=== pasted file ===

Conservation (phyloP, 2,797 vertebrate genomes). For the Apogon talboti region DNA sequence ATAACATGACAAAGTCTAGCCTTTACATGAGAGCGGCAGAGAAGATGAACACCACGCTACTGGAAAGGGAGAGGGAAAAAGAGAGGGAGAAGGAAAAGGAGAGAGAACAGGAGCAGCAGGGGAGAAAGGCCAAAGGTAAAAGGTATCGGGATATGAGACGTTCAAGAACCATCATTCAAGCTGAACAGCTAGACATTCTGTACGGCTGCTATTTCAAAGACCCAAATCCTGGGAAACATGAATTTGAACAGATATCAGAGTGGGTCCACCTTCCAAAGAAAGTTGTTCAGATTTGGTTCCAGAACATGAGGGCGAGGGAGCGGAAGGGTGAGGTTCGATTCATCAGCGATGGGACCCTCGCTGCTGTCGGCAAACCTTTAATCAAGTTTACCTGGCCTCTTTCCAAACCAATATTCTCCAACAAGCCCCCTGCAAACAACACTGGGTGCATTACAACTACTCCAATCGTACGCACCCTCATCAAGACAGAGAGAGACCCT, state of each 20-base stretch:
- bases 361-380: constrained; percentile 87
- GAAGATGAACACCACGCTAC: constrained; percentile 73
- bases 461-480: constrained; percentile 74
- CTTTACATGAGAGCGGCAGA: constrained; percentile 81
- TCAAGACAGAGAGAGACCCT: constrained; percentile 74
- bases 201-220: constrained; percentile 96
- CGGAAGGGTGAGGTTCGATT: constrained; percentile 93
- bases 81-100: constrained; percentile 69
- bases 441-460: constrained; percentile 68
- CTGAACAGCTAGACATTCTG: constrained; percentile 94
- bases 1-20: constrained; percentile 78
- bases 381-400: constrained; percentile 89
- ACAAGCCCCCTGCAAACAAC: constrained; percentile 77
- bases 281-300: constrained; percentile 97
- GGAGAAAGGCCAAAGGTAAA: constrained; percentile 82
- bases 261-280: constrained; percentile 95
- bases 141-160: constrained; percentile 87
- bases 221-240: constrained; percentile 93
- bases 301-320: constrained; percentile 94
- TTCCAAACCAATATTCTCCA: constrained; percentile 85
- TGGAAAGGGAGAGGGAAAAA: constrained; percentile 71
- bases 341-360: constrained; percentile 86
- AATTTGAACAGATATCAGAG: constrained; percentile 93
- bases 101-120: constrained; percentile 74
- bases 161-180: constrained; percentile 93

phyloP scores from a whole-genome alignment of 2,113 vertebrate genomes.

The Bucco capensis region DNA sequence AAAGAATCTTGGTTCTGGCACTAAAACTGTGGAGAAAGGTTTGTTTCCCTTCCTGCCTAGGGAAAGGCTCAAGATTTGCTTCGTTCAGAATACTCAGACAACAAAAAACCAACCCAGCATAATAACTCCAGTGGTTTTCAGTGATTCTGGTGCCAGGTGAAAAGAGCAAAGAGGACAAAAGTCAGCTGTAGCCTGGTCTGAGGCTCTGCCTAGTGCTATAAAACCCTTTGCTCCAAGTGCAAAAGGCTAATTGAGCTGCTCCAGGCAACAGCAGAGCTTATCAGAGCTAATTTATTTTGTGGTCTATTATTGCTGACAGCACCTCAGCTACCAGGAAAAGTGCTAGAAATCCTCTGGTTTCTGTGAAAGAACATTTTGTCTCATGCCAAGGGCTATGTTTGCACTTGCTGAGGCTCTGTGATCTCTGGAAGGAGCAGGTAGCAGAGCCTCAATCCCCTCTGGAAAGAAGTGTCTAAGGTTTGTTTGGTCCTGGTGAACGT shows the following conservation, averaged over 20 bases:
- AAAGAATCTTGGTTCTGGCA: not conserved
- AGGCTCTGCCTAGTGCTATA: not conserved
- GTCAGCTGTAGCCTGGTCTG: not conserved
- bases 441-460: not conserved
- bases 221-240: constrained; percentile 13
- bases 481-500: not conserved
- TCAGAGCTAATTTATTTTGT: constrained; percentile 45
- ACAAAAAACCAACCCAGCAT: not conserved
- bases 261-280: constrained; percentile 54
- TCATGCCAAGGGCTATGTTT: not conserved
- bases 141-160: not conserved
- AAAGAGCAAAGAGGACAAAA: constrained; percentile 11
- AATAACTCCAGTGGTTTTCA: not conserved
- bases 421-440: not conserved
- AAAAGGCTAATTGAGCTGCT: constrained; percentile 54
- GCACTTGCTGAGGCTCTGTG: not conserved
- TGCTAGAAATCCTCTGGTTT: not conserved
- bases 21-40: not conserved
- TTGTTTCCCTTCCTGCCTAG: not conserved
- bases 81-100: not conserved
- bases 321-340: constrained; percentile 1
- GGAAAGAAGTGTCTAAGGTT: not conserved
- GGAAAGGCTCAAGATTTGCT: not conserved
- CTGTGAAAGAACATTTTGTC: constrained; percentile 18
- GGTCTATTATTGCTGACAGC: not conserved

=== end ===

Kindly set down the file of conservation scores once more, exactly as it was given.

Conservation (phyloP, 2,797 vertebrate genomes). For the Apogon talboti region DNA sequence ATAACATGACAAAGTCTAGCCTTTACATGAGAGCGGCAGAGAAGATGAACACCACGCTACTGGAAAGGGAGAGGGAAAAAGAGAGGGAGAAGGAAAAGGAGAGAGAACAGGAGCAGCAGGGGAGAAAGGCCAAAGGTAAAAGGTATCGGGATATGAGACGTTCAAGAACCATCATTCAAGCTGAACAGCTAGACATTCTGTACGGCTGCTATTTCAAAGACCCAAATCCTGGGAAACATGAATTTGAACAGATATCAGAGTGGGTCCACCTTCCAAAGAAAGTTGTTCAGATTTGGTTCCAGAACATGAGGGCGAGGGAGCGGAAGGGTGAGGTTCGATTCATCAGCGATGGGACCCTCGCTGCTGTCGGCAAACCTTTAATCAAGTTTACCTGGCCTCTTTCCAAACCAATATTCTCCAACAAGCCCCCTGCAAACAACACTGGGTGCATTACAACTACTCCAATCGTACGCACCCTCATCAAGACAGAGAGAGACCCT, state of each 20-base stretch:
- bases 361-380: constrained; percentile 87
- GAAGATGAACACCACGCTAC: constrained; percentile 73
- bases 461-480: constrained; percentile 74
- CTTTACATGAGAGCGGCAGA: constrained; percentile 81
- TCAAGACAGAGAGAGACCCT: constrained; percentile 74
- bases 201-220: constrained; percentile 96
- CGGAAGGGTGAGGTTCGATT: constrained; percentile 93
- bases 81-100: constrained; percentile 69
- bases 441-460: constrained; percentile 68
- CTGAACAGCTAGACATTCTG: constrained; percentile 94
- bases 1-20: constrained; percentile 78
- bases 381-400: constrained; percentile 89
- ACAAGCCCCCTGCAAACAAC: constrained; percentile 77
- bases 281-300: constrained; percentile 97
- GGAGAAAGGCCAAAGGTAAA: constrained; percentile 82
- bases 261-280: constrained; percentile 95
- bases 141-160: constrained; percentile 87
- bases 221-240: constrained; percentile 93
- bases 301-320: constrained; percentile 94
- TTCCAAACCAATATTCTCCA: constrained; percentile 85
- TGGAAAGGGAGAGGGAAAAA: constrained; percentile 71
- bases 341-360: constrained; percentile 86
- AATTTGAACAGATATCAGAG: constrained; percentile 93
- bases 101-120: constrained; percentile 74
- bases 161-180: constrained; percentile 93

phyloP scores from a whole-genome alignment of 2,113 vertebrate genomes.

The Bucco capensis region DNA sequence AAAGAATCTTGGTTCTGGCACTAAAACTGTGGAGAAAGGTTTGTTTCCCTTCCTGCCTAGGGAAAGGCTCAAGATTTGCTTCGTTCAGAATACTCAGACAACAAAAAACCAACCCAGCATAATAACTCCAGTGGTTTTCAGTGATTCTGGTGCCAGGTGAAAAGAGCAAAGAGGACAAAAGTCAGCTGTAGCCTGGTCTGAGGCTCTGCCTAGTGCTATAAAACCCTTTGCTCCAAGTGCAAAAGGCTAATTGAGCTGCTCCAGGCAACAGCAGAGCTTATCAGAGCTAATTTATTTTGTGGTCTATTATTGCTGACAGCACCTCAGCTACCAGGAAAAGTGCTAGAAATCCTCTGGTTTCTGTGAAAGAACATTTTGTCTCATGCCAAGGGCTATGTTTGCACTTGCTGAGGCTCTGTGATCTCTGGAAGGAGCAGGTAGCAGAGCCTCAATCCCCTCTGGAAAGAAGTGTCTAAGGTTTGTTTGGTCCTGGTGAACGT shows the following conservation, averaged over 20 bases:
- AAAGAATCTTGGTTCTGGCA: not conserved
- AGGCTCTGCCTAGTGCTATA: not conserved
- GTCAGCTGTAGCCTGGTCTG: not conserved
- bases 441-460: not conserved
- bases 221-240: constrained; percentile 13
- bases 481-500: not conserved
- TCAGAGCTAATTTATTTTGT: constrained; percentile 45
- ACAAAAAACCAACCCAGCAT: not conserved
- bases 261-280: constrained; percentile 54
- TCATGCCAAGGGCTATGTTT: not conserved
- bases 141-160: not conserved
- AAAGAGCAAAGAGGACAAAA: constrained; percentile 11
- AATAACTCCAGTGGTTTTCA: not conserved
- bases 421-440: not conserved
- AAAAGGCTAATTGAGCTGCT: constrained; percentile 54
- GCACTTGCTGAGGCTCTGTG: not conserved
- TGCTAGAAATCCTCTGGTTT: not conserved
- bases 21-40: not conserved
- TTGTTTCCCTTCCTGCCTAG: not conserved
- bases 81-100: not conserved
- bases 321-340: constrained; percentile 1
- GGAAAGAAGTGTCTAAGGTT: not conserved
- GGAAAGGCTCAAGATTTGCT: not conserved
- CTGTGAAAGAACATTTTGTC: constrained; percentile 18
- GGTCTATTATTGCTGACAGC: not conserved